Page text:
Thanksgiving is the best holiday, the cliché goes, and New Year's Eve is the worst.
Personally, I'm not so wild about Thanksgiving, when we're pressured to be (or act) grateful no matter how we actually feel. But even though I'm not a drinker and have trouble staying up late, I look forward to New Year's Eve because of a special kinship with a certain song.
The first time I heard "Enjoy Yourself (It's Later Than You Think)" I hadn't been born yet. Neither had the song. We were gestating -- me in my mom's womb, the song on my dad's piano.
From my folks' apartment on Manhattan's East Side, my dad, Carl Sigman, wrote the song in 1948 over the phone with L.A.-based songwriter Herb Magidson. (In other words, he wrote it transcontinentally with the writer of "The Continental.")
"Enjoy Yourself" and I were both released soon thereafter and so we're practically twins. Not identical twins, though. Unlike you and me, the song is immortal. It will never not exist. If no one sings it for a thousand years, it will still be there, waiting patiently for the right person to whistle it in the shower.
Immortality is nice, but it hardly means that a song can rest on its laurels. In the Darwinian quest for standard-hood, evolution is a must!
"Enjoy Yourself" began life as a Big Band number, most notably via recordings by Tommy Dorsey and His Orchestra (vocals by several warblers) and Guy Lombardo and His Royal Canadians (vocals by Kenny Gardner). Lombardo's version hit the Top 10 and he proceeded to make the number a New Year's Eve staple by performing it year after year at NYC's Roosevelt Hotel.
While "Enjoy Yourself" and I were kids, Bing Crosby, Eddie Cantor and Doris Day were among the justice-doing coverers. My favorite version, though, was by the hilarious Louis Prima, without whom neither the song nor I would ever have been conceived, let alone born. (My parents met in Louis' office and my dad began writing the song during their honeymoon.)
Throughout our childhood, I loved listening to the playful lyrics and show-stopping chorus of "Enjoy Yourself." I was especially excited when I'd catch it on my tiny transistor and yell "Plug," whereupon the whole family would gather 'round the big radio in the den, Norman Rockwell-style.
In 1967, I went off to college and majored in being an alienated hippy radical who, truth be told, enjoyed not enjoying myself. I didn't like what I saw as the sexist, bourgeois message of "Enjoy Yourself" -- one comfortable white guy telling another comfortable white guy to become a hedonist before he kicks the bucket. How could a napalmed Vietnamese mother or a starving Appalachian child decide to enjoy themselves?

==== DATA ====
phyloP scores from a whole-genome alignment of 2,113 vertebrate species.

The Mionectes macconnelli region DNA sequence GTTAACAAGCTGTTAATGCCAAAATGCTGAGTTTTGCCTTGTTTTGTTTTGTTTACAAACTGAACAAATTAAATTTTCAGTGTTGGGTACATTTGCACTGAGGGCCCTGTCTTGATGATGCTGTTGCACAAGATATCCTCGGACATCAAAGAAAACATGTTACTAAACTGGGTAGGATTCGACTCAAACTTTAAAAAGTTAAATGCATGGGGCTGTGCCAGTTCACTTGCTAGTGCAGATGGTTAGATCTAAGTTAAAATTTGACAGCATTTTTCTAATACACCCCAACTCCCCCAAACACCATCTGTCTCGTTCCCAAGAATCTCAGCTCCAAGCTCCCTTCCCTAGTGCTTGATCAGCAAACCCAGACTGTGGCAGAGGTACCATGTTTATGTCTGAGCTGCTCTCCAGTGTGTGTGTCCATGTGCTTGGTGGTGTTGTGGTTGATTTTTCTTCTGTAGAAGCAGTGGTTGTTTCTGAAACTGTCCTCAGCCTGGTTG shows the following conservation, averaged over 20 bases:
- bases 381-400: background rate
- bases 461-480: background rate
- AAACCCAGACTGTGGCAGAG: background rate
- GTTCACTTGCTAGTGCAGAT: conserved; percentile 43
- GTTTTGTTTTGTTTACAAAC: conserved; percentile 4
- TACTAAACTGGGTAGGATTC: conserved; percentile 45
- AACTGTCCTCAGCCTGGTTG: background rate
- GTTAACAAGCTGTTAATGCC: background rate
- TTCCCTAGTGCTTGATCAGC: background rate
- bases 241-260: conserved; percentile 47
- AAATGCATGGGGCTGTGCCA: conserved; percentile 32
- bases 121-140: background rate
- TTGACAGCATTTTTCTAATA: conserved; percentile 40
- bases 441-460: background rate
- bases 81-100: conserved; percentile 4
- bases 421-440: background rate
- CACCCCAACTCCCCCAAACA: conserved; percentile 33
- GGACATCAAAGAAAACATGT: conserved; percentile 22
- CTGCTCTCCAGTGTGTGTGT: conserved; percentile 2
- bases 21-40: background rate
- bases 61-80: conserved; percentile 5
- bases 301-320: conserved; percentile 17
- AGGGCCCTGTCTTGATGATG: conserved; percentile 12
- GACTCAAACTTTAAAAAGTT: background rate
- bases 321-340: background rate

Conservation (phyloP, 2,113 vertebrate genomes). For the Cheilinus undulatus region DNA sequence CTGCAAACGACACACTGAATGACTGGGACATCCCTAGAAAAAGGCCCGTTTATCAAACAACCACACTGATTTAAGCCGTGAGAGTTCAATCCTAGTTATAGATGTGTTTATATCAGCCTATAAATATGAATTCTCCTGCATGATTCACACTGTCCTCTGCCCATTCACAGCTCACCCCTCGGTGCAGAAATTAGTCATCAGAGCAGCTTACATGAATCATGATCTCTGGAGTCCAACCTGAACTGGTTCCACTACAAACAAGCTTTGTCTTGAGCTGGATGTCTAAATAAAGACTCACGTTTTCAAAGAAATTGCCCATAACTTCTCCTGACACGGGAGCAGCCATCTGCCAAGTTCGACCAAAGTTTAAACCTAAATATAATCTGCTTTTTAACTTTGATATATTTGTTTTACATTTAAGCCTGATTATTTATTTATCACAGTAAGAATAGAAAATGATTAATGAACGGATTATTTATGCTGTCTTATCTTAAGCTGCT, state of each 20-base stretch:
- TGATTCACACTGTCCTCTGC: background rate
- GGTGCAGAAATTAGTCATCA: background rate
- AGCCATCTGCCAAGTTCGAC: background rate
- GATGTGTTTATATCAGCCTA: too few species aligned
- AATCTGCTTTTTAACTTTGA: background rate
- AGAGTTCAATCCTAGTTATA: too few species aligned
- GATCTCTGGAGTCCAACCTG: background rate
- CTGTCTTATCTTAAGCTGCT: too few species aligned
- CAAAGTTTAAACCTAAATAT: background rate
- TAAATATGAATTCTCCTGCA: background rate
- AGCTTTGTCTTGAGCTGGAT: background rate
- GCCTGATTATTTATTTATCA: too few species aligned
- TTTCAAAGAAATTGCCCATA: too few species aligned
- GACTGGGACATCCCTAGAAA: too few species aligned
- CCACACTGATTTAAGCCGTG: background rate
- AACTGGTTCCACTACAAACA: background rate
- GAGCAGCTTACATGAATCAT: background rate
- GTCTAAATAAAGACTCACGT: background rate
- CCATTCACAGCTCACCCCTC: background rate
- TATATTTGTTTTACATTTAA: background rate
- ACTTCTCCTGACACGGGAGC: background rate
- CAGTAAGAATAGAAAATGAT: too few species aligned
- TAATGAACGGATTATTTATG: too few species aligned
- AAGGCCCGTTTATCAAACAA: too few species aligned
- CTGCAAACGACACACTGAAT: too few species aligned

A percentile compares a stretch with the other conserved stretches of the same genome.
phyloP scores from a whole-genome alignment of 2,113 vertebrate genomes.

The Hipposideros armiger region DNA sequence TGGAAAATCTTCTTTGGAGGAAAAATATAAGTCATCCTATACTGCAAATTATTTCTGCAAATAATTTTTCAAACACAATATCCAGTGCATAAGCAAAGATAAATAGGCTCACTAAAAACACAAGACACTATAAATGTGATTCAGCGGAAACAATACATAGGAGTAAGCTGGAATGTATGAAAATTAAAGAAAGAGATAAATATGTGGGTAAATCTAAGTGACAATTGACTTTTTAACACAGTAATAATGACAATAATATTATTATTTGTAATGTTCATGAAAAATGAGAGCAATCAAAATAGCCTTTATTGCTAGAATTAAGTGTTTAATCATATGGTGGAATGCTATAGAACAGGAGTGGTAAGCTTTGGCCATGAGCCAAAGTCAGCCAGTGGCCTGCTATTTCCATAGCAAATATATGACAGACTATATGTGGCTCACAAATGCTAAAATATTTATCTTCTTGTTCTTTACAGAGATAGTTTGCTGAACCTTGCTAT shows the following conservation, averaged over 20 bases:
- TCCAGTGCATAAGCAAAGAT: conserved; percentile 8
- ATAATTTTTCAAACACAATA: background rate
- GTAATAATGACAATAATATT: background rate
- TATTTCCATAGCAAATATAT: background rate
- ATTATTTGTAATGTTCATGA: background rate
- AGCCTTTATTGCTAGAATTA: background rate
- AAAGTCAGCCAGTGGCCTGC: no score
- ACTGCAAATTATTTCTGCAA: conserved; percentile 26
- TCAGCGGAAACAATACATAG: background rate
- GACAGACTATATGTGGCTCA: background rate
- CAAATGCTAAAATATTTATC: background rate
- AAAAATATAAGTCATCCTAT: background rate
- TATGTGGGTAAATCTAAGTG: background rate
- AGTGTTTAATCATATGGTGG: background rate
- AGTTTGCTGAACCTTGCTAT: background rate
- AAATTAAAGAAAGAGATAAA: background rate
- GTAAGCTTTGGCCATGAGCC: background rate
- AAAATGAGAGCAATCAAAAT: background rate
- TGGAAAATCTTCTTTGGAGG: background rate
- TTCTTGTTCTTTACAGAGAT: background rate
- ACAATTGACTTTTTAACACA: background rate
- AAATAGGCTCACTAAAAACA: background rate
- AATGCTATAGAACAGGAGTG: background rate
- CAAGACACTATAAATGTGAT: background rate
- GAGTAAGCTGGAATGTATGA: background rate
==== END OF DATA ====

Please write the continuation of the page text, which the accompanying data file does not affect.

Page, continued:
I conveniently forgot that earlier in the '60s, ska master Prince Buster had reimagined "Enjoy Yourself" as only a great artist can, giving it a syncopated beat and adding lyrics encouraging listeners to, "Get wisdom, knowledge and understanding."
Working for a music trade magazine during the '70s, I immersed myself in all kinds of pop music, and my attitude towards "Enjoy Yourself" did a 180. I loved how Der Bingle crooned a bit of it with Dino on TV and heard the Doris Day recording with new ears. My mom reminded me that "Enjoy Yourself (It's Later Than You Think)" was a Chinese proverb and I wondered if the song was less about hedonism than about living in the present moment. If we don't, it'll be way later than we think.
Since its birth nearly two-thirds of a century ago, "Enjoy Yourself" has shown remarkable versatility. Prince Buster's cover inspired a ton of similar treatments including a classic rendering by the Specials.
It's been a vehicle for pop/R&B (the Supremes), jump blues (Jimmy Witherspoon), alt country (Todd Snider), good-time jugband (Jim Kweskin), stoner (the only description for the Keith Richards-produced Wingless Angels), Singapore teen (the Stylers) and the genre-encompassing music of former Squeeze-man now bandleader extraordinaire Jools Holland with various configurations of his friends. Rug-cuttable renditions range from Polka (Larry Chesky Orchestra) to the Madison (Johnny Clarysse) to Cha Cha (Enoch Light).
It's no surprise that "Enjoy Yourself" has been the centerpiece of ad campaigns for travel and cars. It was surprising to see the famously anhedonic Woody Allen deploy it for a ghost-filled scene in Everyone Says I Love You and chilling to hear Anne Dudek sing it with exceeding creepiness in an episode of House. A Louis Prima/Keely Smith track rang a positive note at the very end of the series finale of that show.
The hundreds, perhaps thousands of extant recordings of "Enjoy Yourself" are a speck of dust among the millions of private recordings and performances from karaoke bars to YouTubes to living rooms to New Year's bashes like this one. Not to mention the uncountable number (billions?) of times we've heard it in our heads or sung it to ourselves. (One YouTube commenter wrote, "My Gran sang this song every time I saw her for nearly 40 years and we'll be playing it at her funeral next week"; the one and only time I met Michael Buble, he sang a few bars of "Enjoy Yourself" in lieu of a more quotidian greeting.)
"Enjoy Yourself" and I will be 65 in a few months, and given our shared history, we decided to get together and discuss that milestone. Which is to say, "Enjoy Yourself" spoke and I listened.
The song said, "Enjoy yourself, it's later than you think/Enjoy yourself, while you're still in the pink/The years go by, as quickly as a wink/Enjoy yourself, enjoy yourself it's later than you think."
The years do indeed go by as quickly as a wink. (Or, as Bruce Springsteen put it, "In the wink of a young girl's eye.") But my relationship with "Enjoy Yourself" inspires me to understand that it's not later than I think. In fact, it's precisely as late as I think.
Speaking of thinking, I'd like to think that as long as there's a New Year's Eve, there will be a place for "Enjoy Yourself."